Constraining the small scale perturbations in our big universe
Inflation, a description of rapid expansion taking place shortly after the big bang, is the leading paradigm of the very early universe. Even quantum fluctuations are inflated by the expansion and they may become the initial seeds of all perturbations. So inflation links the very smallest (the quantum mechanical) and largest (galactic and cosmic microwave background) scales. The aim of this project is to learn more about inflation.
Today we have precision era measurements of the cosmic microwave background and information about clusters of galaxies, for example from the Planck satellite and soon from the Dark Energy Survey, Sussex University has members of both experiments (Antony Lewis and Kathy Romer respectively). These precision measurements are restricted to about 3 orders of magnitude in length scales, which may sound like a lot. However, another 20-30 orders of magnitude in length scales must also been produced by inflation on smaller scales than those which we have observed and managed to directly relate to inflation. This means that we know very little about the vast majority of the length scales on which quantum mechanical perturbations were produced during inflation. This greatly limits our ability to learn about the physics of the early universe, for example many models of inflation are still an excellent match to all of the observational data.
There are some ways to learn about the smaller scales, however they are currently less well explored. Examples include primordial black holes which can form if the density perturbations in the early universe are large enough. They have never been observed, but searches for them place tight upper bounds on their allowed abundance, which we can translate into a constraint on models of inflation. Other possible observational probes include gravitational waves, tiny ripples in space-time, which are also currently being searched for and small compact objects made up of dark matter (yet not so compact to collapse into a black hole) which might cause light rays to bend and be detected in this way.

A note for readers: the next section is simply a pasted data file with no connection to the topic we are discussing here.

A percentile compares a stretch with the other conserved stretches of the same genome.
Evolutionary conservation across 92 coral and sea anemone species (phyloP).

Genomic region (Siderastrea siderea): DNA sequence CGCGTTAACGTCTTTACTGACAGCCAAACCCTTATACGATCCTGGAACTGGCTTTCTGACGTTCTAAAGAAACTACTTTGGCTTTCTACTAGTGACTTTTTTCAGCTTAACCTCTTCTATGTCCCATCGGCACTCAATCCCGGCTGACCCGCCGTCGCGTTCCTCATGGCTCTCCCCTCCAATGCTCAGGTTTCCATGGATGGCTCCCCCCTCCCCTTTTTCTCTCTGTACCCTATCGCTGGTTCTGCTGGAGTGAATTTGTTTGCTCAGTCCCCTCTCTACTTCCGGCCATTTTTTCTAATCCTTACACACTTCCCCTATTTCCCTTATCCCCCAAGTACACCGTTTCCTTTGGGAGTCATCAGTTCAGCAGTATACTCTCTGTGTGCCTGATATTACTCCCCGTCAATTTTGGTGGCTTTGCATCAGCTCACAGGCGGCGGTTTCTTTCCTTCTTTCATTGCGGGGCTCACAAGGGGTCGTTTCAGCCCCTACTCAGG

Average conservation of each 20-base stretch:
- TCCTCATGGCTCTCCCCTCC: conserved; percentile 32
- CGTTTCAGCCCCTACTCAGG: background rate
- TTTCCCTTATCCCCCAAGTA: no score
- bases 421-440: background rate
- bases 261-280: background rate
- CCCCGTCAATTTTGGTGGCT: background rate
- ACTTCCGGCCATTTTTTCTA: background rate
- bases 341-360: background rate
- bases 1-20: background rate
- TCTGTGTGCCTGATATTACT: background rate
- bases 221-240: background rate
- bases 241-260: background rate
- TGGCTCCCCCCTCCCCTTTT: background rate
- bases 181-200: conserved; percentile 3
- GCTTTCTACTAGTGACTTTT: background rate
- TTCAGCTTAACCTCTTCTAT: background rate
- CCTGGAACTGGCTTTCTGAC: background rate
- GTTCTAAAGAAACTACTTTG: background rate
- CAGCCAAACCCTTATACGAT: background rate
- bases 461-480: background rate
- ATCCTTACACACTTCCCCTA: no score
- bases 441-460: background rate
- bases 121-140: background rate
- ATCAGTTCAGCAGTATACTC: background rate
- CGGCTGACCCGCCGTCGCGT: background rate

The PhD project may involve studying these various ways of observationally constraining the small scale perturbations, comparing their effectiveness and translating the observational constraints into constraints on models of inflation. This will involve both analytical and numerical work, whether the numerical side is a big part of the project will depend on the strengths and interests of the student. There will be good opportunities for traveling to national and international conferences.
If you are interested in this project, feel free to contact me directly at firstname.lastname@example.org. You may also learn more about my work by looking at my website or my list of publications. Also study the early universe PhD project being offered by David Seery in the same group.
Testing models of the early universe
The final results from the Planck satellite will be released in 2018. They have already given us our most precise view onto the very early universe, and especially the theory of inflation. This project will probe our understanding of how quantum mechanical perturbations produced during inflation seeds all structures seen in the universe today. Classes of models will be compared to observations and the period of reheating when the universe became hot after inflation ends will also be considered. The aim is to study open questions such as how many light scalar fields were present during inflation, the energy scale of inflation and how inflation ended.
This project will be primarily analytical but numerical skills are also desirable. Knowledge of cosmology, general relativity and some quantum field theory are all desirable.